Casey Ross | The Boston Globe

A view of the east side of the proposed Fenway Center. The project calls for the construction of five buildings on 4.5 acres of land and air rights over the Turnpike.

Support for public transportation has grown significantly over the past decade in North America.

Major transit expansions were key issues in the recent Toronto, Vancouver, and Winnipeg elections, and ambitious plans were green-lighted by voters in each of those cities.

In some respects, Winnipeg’s plan is the most ambitious. The incoming administration plans to expand the embryonic rapid transit system across the city. It also might be the most feasible of the three plans, in part because the system will use buses rather than rails. Rather than taking its cues from Portland or Phoenix, Winnipeg is looking to replicate the surprising success of bus rapid transit systems in Cleveland and Kansas City.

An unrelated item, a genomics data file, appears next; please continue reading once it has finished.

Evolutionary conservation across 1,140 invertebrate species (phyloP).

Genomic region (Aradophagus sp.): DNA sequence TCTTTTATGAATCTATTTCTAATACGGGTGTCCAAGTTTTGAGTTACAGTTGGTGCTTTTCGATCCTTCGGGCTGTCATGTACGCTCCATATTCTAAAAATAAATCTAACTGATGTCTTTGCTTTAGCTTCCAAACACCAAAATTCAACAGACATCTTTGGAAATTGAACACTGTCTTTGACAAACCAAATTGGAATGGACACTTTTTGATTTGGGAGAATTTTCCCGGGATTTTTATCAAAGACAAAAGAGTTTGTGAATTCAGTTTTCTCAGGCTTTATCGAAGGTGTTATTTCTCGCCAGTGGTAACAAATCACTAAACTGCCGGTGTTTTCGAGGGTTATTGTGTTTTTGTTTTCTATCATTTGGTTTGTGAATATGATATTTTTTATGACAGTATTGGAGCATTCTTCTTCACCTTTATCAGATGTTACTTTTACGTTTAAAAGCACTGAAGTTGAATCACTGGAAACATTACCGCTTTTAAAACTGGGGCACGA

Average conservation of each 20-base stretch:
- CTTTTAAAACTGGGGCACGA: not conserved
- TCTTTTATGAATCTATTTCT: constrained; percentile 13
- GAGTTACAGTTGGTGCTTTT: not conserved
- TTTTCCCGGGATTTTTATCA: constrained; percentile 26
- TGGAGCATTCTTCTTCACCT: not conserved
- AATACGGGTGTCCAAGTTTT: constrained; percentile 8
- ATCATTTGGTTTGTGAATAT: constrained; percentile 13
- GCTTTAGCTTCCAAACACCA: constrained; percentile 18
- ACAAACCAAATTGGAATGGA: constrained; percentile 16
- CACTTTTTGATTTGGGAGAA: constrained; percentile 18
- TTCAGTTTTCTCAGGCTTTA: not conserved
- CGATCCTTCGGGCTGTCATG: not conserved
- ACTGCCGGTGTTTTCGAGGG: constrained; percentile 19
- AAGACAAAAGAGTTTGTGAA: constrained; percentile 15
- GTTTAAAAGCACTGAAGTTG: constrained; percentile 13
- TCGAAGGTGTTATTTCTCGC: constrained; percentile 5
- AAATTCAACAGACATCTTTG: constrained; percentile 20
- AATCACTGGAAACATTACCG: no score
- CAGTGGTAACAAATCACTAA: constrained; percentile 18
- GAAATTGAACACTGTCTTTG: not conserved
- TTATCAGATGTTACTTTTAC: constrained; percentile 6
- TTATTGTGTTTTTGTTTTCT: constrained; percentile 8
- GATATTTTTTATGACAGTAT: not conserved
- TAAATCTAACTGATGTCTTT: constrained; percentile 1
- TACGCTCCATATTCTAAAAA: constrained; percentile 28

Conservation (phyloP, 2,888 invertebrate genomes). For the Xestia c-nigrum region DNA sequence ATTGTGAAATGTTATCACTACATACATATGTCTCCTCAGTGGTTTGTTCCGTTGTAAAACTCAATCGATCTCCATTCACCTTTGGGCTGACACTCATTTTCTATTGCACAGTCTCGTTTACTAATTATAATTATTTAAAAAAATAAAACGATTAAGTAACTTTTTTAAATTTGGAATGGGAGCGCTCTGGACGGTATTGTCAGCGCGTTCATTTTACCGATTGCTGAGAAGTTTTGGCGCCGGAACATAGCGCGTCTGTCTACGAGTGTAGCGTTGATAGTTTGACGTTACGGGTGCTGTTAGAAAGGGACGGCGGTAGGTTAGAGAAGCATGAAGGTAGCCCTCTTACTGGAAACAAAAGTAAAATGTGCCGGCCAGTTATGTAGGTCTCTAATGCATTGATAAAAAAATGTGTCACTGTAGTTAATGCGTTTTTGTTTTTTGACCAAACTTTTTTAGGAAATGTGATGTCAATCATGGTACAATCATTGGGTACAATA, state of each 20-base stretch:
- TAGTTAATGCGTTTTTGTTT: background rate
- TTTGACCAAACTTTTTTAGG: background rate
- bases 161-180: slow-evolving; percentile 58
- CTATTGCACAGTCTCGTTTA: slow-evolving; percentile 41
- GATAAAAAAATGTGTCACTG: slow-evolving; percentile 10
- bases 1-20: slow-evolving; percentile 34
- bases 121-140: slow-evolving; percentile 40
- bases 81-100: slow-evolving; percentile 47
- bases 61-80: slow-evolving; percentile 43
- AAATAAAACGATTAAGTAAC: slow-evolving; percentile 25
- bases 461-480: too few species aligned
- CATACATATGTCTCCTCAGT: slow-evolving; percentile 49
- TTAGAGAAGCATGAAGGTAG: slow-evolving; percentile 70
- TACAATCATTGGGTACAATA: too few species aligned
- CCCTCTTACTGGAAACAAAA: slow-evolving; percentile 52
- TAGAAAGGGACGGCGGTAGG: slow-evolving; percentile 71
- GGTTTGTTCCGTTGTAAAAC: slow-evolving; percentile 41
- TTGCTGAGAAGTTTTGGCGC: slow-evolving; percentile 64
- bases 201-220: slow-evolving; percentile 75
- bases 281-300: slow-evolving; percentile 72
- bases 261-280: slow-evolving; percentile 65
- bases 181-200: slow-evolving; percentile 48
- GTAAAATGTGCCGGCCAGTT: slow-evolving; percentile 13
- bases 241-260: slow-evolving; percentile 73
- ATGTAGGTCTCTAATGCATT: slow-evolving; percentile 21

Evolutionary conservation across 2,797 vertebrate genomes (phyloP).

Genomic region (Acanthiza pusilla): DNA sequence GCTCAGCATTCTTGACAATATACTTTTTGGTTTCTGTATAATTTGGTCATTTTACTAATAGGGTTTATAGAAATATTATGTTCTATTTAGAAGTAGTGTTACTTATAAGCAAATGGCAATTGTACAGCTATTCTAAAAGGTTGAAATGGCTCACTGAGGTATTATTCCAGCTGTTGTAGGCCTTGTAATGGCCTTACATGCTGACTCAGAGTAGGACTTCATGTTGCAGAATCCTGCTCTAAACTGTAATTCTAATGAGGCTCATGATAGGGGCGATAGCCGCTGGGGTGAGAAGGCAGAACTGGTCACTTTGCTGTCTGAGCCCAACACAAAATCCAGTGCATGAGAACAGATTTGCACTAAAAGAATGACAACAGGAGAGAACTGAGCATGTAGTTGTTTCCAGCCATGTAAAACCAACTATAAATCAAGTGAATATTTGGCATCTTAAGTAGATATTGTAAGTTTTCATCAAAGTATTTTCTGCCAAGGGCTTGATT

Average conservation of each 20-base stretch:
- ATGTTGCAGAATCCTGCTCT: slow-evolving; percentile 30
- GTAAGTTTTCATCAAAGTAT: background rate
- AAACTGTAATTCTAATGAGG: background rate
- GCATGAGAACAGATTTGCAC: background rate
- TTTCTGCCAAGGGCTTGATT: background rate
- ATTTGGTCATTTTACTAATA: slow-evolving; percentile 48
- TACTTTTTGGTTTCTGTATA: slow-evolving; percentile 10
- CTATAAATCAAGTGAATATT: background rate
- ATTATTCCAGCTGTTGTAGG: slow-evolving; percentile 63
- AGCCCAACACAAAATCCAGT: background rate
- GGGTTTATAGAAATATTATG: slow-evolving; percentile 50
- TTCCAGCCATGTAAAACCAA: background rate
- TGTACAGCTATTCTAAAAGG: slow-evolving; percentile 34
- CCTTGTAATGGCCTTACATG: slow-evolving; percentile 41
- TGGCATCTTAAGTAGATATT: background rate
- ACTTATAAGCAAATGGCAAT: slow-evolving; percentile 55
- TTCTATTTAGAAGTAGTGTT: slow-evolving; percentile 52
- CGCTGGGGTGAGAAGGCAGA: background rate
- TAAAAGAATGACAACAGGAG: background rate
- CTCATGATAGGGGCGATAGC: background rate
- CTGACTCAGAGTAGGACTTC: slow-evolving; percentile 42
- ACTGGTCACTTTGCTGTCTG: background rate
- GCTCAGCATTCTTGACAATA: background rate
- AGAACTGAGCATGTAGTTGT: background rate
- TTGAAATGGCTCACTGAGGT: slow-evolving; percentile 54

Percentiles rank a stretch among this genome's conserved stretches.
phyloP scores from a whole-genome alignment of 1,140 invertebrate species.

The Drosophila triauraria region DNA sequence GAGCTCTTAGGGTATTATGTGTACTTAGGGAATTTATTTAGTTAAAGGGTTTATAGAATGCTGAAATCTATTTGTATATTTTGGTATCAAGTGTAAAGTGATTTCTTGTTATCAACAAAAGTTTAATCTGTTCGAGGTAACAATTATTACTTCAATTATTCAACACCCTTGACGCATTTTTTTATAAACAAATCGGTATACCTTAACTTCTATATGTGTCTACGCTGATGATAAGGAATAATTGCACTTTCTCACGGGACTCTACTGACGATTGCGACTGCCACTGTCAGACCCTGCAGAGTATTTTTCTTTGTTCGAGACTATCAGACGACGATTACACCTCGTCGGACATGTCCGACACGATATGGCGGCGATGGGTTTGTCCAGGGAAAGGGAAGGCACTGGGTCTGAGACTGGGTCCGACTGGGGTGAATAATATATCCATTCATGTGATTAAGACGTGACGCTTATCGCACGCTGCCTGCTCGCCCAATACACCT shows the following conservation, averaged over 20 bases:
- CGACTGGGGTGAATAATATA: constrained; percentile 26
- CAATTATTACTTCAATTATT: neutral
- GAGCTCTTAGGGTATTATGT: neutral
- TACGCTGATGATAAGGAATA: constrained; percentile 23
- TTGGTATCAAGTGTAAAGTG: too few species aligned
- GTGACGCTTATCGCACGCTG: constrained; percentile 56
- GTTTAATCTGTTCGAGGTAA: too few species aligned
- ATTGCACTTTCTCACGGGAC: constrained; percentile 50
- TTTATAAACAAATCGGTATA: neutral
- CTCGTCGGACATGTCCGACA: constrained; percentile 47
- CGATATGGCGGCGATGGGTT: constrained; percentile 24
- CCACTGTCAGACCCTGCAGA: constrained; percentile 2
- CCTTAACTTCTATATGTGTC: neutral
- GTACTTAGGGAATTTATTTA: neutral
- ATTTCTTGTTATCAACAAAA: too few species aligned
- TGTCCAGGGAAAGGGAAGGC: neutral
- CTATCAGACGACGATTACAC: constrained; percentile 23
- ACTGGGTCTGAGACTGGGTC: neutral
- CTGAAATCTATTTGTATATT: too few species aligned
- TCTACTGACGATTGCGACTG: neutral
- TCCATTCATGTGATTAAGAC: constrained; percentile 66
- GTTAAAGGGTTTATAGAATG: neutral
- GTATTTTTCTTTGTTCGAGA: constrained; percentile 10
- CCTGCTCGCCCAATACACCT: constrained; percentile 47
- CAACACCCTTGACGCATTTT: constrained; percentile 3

Bus rapid transit (BRT) is an increasingly popular method of providing rapid transit across North America. While the concept is somewhat fluid, BRT is a bus system that mimics the service provided by light rail trains, but at a lower cost.

Aside from construction cost savings, there are other advantages such as flexibility, faster acceleration and deceleration, and the ability to use existing infrastructure and maintenance facilities. Read more